The need to lead
The University Judiciary Committee should engage more with the student body, to garner ideas for improvements
The University Judiciary Committee elected its Executive Team on Sunday night, except one of the positions was not filled. Two of the three positions they did select were uncontested. Outgoing UJC Chair David Ensey said the Vice Chair for First-years position was not filled because overall there were a low number of committee positions filled in the University-wide election. He said “we did not engage the schools as effectively as we could have in educating on what it means to be a UJC member.”
We discussed in our UJC endorsement editorial the College candidates’ concerning lack of goals for the coming term. An empty position on the Executive Team exacerbates those concerns, even though the position of Vice Chair for First-years apparently does not need to be filled until the fall, according to Ensey.
We had hoped students from other schools whom we did not interview would have more new initiatives to bring to the table. But incoming Vice-Chair for Trials Shanice Hardy, a third-year Batten student, said she preferred not to discuss her goals with the media, leaving us with more questions and fewer answers.
Incoming UJC Chair Timothy Kimble said they can always improve their connection to the student body. Disconnect could be one of the reasons for the abundance of unfilled committee positions. Ensey also pointed to insufficient information provided by the University Elections Board about how to run for a UJC position. Such an assertion could be true, but the Honor Committee, which performs a similar function to UJC and is also elected by the student body, does not suffer from the same lack of competition that seems to be plaguing UJC.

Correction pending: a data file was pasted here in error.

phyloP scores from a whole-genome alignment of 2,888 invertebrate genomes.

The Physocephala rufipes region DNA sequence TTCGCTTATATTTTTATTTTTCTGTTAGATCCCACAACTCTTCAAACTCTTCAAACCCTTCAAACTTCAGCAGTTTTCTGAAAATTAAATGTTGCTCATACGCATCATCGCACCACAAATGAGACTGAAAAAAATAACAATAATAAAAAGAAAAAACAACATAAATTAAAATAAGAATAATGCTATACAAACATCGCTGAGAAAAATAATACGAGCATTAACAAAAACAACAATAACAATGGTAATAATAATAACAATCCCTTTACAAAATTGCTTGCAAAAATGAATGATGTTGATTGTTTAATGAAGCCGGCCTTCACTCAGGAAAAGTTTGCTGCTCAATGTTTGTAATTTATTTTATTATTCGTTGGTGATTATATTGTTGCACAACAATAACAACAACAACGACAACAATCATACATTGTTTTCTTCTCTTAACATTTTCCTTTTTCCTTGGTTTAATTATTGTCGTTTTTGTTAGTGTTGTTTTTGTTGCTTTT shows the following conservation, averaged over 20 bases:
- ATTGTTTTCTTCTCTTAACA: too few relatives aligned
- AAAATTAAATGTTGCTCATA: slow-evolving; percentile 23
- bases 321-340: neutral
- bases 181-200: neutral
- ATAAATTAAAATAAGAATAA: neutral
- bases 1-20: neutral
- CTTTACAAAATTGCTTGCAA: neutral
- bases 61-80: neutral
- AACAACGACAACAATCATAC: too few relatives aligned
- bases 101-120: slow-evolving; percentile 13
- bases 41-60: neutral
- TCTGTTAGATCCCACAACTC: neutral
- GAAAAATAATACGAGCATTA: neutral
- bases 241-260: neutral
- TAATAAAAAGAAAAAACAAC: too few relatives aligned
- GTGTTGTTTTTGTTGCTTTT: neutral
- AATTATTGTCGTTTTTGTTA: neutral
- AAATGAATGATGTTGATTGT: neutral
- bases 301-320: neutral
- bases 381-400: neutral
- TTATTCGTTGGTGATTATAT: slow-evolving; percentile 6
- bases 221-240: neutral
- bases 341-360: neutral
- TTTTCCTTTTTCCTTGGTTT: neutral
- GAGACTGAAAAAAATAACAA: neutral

Even if there was a lack of communication from the UBE about how to run for UJC positions, it seems reasonable to assume a student who has the desire to run for a leadership position will seek out the information necessary to do it. We can see lack of desire within UJC itself, as no one ran for the fourth executive position. And this lack of competition for leadership is concerning, as it has left UJC with a lack of clear goals for the coming term.
It seems as though the student body is more concerned with issues surrounding Honor than it is with UJC. The latter does not get as much recognition as the former, and consequently there is a huge discrepancy in the amount of scrutiny each faces. Students may find Honor more contentious because of its controversial single sanction system, but there are UJC policies which students could also find contentious. For example, UJC cases are not decided by juries — a panel of judges hears each case. Given the uproar over last year’s Honor proposal to eliminate random student juries, one would think the practices of UJC would face similar criticism. UJC’s multiple sanction system could be the distinguishing factor in this comparison, but the desire to have a jury of peers hear your case is still a valid concern.
As we have said before, we feel Timothy Kimble is qualified to lead UJC, and his suggestion that they can do a better job of reaching out to the student body should be taken seriously. Perhaps if students were more aware of UJC’s practices, they would offer more suggestions on how the committee can improve. A greater level of scrutiny from students is necessary in order to make UJC fit the definition of a student self-governance organization. Such scrutiny would perhaps motivate leaders to set clear goals to make UJC cater to the desires of the students it is meant to serve.